My work in my publishing company is busier than ever. I counted 19 projects in various stages of development from the conceptualization phase to final proofing before publishing. Those are in addition to the three projects of my own I am working on. I also just finished teaching a class in the Gospels for Ottawa University in Kansas and posted the grades this past week. 

Why an I telling you all this? It is because I want to encourage and challenge you at the same time. Jesus told a parable in Luke 19 in which the master gave each servant one mina to work with until the master returned: "So he called ten of his servants and gave them ten minas. ‘Put this money to work,’ he said, ‘until I come back'" (Luke 19:13). One servant earned ten minas, one five, but one did not increase at all. The master told the one who showed no increase,

“His master replied, ‘I will judge you by your own words, you wicked servant! You knew, did you, that I am a hard man, taking out what I did not put in, and reaping what I did not sow? Why then didn’t you put my money on deposit, so that when I came back, I could have collected it with interest?" (Luke 19:22-23).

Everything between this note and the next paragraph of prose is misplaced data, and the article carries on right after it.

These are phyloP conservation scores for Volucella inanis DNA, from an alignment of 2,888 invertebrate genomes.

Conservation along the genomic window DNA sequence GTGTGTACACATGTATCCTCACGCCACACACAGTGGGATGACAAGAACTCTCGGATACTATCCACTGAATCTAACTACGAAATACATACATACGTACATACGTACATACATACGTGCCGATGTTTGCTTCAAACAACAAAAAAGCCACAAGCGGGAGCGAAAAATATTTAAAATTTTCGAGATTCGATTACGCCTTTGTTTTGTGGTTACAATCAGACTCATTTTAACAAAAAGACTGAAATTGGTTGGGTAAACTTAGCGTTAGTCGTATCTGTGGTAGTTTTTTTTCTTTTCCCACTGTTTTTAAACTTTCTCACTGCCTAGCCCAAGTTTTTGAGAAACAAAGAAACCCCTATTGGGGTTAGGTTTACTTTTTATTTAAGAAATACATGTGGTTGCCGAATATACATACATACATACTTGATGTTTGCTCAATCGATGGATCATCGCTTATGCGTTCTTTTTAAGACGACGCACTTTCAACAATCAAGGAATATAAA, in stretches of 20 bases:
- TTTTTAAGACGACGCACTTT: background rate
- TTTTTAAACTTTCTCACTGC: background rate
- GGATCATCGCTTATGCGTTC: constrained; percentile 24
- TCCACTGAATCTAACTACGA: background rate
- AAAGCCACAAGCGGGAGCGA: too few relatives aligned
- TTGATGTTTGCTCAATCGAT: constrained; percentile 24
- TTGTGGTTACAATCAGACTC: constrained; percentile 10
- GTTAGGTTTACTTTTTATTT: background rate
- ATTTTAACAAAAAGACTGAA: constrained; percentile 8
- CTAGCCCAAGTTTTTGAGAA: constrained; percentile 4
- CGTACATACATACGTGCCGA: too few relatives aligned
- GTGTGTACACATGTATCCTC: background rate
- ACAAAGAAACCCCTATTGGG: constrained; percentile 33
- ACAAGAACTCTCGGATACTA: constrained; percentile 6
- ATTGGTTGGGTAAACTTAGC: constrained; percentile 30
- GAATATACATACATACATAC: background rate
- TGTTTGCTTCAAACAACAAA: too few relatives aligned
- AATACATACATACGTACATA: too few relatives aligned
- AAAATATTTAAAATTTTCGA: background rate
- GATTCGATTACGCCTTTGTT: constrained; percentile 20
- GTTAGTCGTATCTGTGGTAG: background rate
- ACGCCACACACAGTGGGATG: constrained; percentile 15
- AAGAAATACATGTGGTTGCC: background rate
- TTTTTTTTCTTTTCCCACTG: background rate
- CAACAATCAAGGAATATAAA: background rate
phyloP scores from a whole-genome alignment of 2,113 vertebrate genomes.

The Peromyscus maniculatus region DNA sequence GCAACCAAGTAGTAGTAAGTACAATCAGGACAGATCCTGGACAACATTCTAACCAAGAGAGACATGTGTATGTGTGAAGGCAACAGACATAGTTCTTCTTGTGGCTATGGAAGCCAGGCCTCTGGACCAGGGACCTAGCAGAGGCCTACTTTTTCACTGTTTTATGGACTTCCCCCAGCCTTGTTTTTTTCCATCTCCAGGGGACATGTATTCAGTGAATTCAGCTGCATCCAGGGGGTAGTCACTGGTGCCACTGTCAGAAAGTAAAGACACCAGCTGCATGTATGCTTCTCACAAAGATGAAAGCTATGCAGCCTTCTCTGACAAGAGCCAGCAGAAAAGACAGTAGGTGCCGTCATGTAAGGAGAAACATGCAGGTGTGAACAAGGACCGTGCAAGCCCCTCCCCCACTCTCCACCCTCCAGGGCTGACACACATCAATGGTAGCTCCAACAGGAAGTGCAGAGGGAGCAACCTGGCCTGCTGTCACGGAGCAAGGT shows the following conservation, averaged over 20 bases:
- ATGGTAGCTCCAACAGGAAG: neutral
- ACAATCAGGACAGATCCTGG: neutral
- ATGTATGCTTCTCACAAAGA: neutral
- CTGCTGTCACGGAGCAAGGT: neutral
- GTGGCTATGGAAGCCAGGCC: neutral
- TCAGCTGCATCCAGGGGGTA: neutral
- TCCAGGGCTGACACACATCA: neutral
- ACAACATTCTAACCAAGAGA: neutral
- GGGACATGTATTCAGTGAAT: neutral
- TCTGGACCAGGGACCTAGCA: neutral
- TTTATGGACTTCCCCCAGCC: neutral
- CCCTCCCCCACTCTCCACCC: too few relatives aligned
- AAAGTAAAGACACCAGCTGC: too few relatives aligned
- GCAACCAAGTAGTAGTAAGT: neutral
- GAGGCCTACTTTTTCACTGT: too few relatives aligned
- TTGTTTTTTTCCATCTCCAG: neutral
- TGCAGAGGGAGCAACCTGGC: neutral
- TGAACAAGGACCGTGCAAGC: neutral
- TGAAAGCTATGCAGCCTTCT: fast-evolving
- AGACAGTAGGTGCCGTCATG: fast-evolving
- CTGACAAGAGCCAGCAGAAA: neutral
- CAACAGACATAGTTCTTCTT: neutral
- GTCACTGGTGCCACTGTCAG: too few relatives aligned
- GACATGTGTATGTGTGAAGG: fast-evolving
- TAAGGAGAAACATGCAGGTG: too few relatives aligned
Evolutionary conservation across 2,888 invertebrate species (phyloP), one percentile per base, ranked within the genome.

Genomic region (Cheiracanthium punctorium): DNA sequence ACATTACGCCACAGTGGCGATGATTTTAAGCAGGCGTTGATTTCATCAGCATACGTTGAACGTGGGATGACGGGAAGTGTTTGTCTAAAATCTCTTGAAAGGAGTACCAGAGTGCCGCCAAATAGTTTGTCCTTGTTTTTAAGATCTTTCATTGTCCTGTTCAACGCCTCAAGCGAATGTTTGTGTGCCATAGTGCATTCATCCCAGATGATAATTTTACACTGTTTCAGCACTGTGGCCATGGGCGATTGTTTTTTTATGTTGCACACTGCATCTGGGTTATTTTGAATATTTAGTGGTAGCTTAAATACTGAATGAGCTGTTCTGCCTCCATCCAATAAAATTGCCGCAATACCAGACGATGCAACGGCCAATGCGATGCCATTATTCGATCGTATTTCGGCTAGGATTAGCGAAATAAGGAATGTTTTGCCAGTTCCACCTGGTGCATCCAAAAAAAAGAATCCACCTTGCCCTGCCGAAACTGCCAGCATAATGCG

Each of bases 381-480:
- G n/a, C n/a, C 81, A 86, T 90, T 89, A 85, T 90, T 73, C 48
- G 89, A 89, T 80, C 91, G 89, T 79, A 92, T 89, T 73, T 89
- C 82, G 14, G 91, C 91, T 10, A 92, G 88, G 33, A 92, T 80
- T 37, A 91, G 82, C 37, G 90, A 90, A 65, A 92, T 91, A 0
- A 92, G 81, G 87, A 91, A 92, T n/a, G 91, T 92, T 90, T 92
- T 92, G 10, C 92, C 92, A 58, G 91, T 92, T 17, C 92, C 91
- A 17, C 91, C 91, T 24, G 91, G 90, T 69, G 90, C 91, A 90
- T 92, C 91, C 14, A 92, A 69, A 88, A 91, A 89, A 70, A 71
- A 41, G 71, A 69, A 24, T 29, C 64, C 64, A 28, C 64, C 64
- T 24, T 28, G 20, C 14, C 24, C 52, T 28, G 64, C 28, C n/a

The lesson of the parable was and is that God expects increase from His Kingdom citizens. The absolute increase is not what's more important; it's just that God invests in us and wants to see a return on His investment. You don't have to write books or do anything like I do or in the quantities I do them, but you do have to take who you are and what you can do and see how you work them so you bear much fruit for His glory.

Where do you think your greatest opportunity for increase is? That is where you should put your emphasis, especially as we look to enter into a new normal as the world emerges from the pandemic. If I can help you discover those areas of strength and potential growth, please contact me. You know where I will be: sitting at my home desk broadcasting, writing, and helping others to create as I feel God wants me to do.